Queen of the Desert

2015

Action / Adventure / Biography / Drama / History / Romance

28
Rotten Tomatoes Critics - Rotten 6%
Rotten Tomatoes Audience - Upright 92%
IMDb Rating 5.7 10 7242

Synopsis


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February 12, 2016 at 08:44 AM

Director

Cast

Nicole Kidman as Gertrude Bell
James Franco as Henry Cadogan
Robert Pattinson as Col. T.E. Lawrence
Damian Lewis as Charles Doughty-Wylie
720p.BLU 1080p.BLU
942.1 MB
1280*534
English
PG-13
24 fps
2hr 8 min
P/S 9 / 17
1.95 GB
1920*800
English
PG-13
24 fps
2hr 8 min
P/S 7 / 15

Movie Reviews

Reviewed by frogsaroyan 9 / 10

What A Beautiful Film

I believe that Queen of The Desert is greater than the sum of its parts, and that its parts are inspired to begin with. So many things about this film are beyond beautiful, they are sublime. I watched it twice. I don't know if Werner Herzog wanted to make a Hollywood-style period romance, and it doesn't matter to me whether anyone else thinks he achieved creating one or not.

The film isn't about a romance, it's about romance, period. Specifically, the romance that can find itself at the center of someone's life. Herzog told a story in which Bell had multiple romantic relationships that weren't just with people. In this way he gave her character a deep spiritual life. She had a fling with poetry and writing, an affair with the desert, passion for traveling, true love with multiple men, and loving friendships. In addition, every main character is shown to be loving in some way. I like TE Lawrence's character (played delightfully by Robert Pattinson) because he tries like mad to avoid romance, but also seems to be feigning his aversion.

In QOTD, many characters risk their lives for love, and some do give their lives. It isn't just one or two main characters, and it isn't just for the love of another person.

Near the end of QOTD, a bedouin leader asks Bell why she loves them (Arabs) so much. By her answer, which is a tribute to her trusted guide Fattuh, we understand what she's all about, and what this film is all about. It's beautifully written dialogue by Herzog.

One of my very favourite things about this film was the number of times Kidman was shown laughing. There is hardly a character in the film with whom she isn't seen sharing a good laugh. The film isn't funny, and Bell wasn't meant to be comedic. And yet there is this frequent laughter. That's joy. There's joy in this film. This is what has made Queen of The Desert one of my favourite movies of all time.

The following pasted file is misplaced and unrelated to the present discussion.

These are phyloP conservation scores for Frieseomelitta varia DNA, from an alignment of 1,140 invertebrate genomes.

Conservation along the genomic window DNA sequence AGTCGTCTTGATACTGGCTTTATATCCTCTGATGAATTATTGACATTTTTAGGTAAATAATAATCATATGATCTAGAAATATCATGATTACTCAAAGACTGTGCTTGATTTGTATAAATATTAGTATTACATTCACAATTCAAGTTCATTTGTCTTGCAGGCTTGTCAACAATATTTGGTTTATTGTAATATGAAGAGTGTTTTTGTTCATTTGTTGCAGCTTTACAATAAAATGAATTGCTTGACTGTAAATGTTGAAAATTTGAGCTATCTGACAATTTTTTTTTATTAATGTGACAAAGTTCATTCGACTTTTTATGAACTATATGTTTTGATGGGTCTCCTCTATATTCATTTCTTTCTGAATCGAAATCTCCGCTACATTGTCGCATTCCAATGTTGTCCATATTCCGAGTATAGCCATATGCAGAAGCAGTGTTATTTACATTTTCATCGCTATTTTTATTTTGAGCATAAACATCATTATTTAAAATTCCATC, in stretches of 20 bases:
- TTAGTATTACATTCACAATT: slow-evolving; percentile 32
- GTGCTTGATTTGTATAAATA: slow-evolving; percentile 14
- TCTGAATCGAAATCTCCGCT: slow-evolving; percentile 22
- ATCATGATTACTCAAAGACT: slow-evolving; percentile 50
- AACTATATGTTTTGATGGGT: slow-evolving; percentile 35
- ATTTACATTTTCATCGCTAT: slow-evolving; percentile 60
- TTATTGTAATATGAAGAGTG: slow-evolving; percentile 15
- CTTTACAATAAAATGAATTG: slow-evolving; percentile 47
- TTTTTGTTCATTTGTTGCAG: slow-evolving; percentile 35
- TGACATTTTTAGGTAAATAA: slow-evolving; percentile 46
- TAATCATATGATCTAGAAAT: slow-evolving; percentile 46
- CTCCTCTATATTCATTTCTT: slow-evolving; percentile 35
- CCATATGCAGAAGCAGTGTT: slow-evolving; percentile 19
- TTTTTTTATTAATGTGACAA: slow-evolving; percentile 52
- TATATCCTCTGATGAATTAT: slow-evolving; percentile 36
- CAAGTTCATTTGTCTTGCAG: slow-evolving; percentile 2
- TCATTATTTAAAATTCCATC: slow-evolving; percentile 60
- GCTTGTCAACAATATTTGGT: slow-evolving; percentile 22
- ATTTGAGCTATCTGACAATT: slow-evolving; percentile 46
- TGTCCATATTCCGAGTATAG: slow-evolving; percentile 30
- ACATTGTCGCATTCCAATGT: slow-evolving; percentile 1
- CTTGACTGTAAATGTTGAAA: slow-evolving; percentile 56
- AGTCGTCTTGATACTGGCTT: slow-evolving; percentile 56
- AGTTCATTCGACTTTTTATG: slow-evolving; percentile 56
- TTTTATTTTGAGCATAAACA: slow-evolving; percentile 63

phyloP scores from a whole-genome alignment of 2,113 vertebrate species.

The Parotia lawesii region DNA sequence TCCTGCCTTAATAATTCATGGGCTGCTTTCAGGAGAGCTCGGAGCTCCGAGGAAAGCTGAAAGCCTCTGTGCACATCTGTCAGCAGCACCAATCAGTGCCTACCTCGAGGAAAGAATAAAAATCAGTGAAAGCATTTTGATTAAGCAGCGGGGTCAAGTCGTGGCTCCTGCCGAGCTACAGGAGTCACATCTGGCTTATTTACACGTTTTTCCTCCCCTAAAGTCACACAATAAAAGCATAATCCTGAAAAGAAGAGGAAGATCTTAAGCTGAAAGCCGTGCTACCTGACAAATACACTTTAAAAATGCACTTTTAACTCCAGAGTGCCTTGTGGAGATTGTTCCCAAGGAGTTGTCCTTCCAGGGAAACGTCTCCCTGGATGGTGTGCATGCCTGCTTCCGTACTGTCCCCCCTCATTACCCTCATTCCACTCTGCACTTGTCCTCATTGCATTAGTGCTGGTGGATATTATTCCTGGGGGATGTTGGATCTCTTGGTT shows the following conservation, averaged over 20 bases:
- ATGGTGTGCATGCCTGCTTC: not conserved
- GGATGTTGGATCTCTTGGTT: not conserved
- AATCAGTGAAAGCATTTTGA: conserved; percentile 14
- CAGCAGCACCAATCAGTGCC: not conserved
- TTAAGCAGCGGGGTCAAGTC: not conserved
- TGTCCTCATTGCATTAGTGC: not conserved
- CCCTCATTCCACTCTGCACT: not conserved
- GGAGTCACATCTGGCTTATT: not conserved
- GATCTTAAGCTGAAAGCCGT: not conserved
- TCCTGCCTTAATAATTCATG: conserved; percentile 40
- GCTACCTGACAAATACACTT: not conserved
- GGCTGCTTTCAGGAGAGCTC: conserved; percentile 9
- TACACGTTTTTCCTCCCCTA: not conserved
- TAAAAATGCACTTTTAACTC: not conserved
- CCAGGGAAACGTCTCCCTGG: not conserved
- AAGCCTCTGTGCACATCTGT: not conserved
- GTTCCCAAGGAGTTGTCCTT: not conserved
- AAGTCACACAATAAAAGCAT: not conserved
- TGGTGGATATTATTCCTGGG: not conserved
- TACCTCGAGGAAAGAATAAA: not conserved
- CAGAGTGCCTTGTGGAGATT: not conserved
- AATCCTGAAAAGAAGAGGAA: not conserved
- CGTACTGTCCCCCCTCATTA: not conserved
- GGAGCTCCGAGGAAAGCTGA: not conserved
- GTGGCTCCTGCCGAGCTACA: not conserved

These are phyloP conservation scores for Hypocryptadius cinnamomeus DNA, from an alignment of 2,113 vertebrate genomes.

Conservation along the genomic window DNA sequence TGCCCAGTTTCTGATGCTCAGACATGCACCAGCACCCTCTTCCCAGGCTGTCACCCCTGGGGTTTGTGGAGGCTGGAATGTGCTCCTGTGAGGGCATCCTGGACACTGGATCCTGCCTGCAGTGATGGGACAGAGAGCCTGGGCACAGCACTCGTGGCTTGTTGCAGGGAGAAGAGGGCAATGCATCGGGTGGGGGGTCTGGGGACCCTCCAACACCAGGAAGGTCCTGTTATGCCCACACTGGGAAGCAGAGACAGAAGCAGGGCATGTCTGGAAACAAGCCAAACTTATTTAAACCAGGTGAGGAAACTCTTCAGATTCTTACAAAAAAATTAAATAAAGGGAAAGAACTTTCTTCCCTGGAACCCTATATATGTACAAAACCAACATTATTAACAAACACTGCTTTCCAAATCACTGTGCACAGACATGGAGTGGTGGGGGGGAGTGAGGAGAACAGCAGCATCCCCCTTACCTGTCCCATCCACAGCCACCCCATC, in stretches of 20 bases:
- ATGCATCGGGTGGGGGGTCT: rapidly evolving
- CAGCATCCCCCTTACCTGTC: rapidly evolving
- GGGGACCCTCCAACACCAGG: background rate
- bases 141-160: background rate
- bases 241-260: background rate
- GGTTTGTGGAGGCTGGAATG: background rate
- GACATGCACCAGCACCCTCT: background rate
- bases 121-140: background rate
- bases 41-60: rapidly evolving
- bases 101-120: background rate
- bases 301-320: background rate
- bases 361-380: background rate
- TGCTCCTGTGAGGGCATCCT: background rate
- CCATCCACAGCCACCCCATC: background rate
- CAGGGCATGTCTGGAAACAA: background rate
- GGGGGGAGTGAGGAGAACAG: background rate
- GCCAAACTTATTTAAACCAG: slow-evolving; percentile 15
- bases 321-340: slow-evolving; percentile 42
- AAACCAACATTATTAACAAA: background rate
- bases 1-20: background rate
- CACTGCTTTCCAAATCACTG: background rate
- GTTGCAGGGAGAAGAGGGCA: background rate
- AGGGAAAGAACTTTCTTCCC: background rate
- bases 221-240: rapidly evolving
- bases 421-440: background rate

I enjoyed the "dreaminess" of the film. In no way was it psychedelic or self-referential (done for effect). It was written into Gertrude Bell's character. This was a wonderful artistic choice.

Random things I loved: The references to poetry and literature. The loud camels nearly ruining the grand orchestral score. The steampunk-ish pistols in the case. James Franco flirting like only James Franco can. The snow in the desert! No subtitles. And most of all, the use of a good number of truly great actors from around the world who are of Arab descent.

Some favourite moments: the close-up on Bell when she and Cadogan hold hands for the first time. When Doughty-Wylie kisses her for the first time and her reaction is shown at length (such complex acting from Kidman and Lewis here, especially Kidman). The hand-held camera at the desert camp. The pain of the young Arab messenger as he confesses to Bell, "I would give anything for a woman like you," knowing he would never see her again but for that moment. The Shiek of the Druze talking Virgil.

Anytime a filmmaker is both writer and director, like Herzog is here, there will be a divergence from the tropes of the genre in which his film may be expected to fit. Hopefully the audience will buy in to his vision. I did wholeheartedly.

Reviewed by rosaleeadams 10 / 10

brought back memories

I was in the Peace Corps in Turkey in the early '60s. This film brought back memories in so many ways. My roommate and I, traveled extensively also when we were not involved in TEFL in a town in SW Turkey. I still remember details about our time and cherish it all. So much of what we saw is gone now due to deliberate destruction, e.g. Palmyra, or due to war in the region. I loved the film and realize movie license when I see it. Apparently others do not. (Also have studied Bell and she was amazing given the time frame when she lived. It was still like that in some ways for my roommate and I living and traveling even then in the ME)

Reviewed by svonsawilski 10 / 10

Historical Renactment of Importance

As the Ottoman Empire was collapsing Gertrude came in with knowledge of the tribal systems of the people and was able to help the authorities set up kingdoms with appointed Kings from the appropriate lineage to assauge the people. Thereby making the transition to life after the Ottoman Empire peaceful and firmly undergirded. The acting, settings and captioning made it an easy and enjoyable film to watch. A useful tool in the study of Gertrude who was the "Uncrowned Queen of the Desert who was divinely assigned to appoint Kings".

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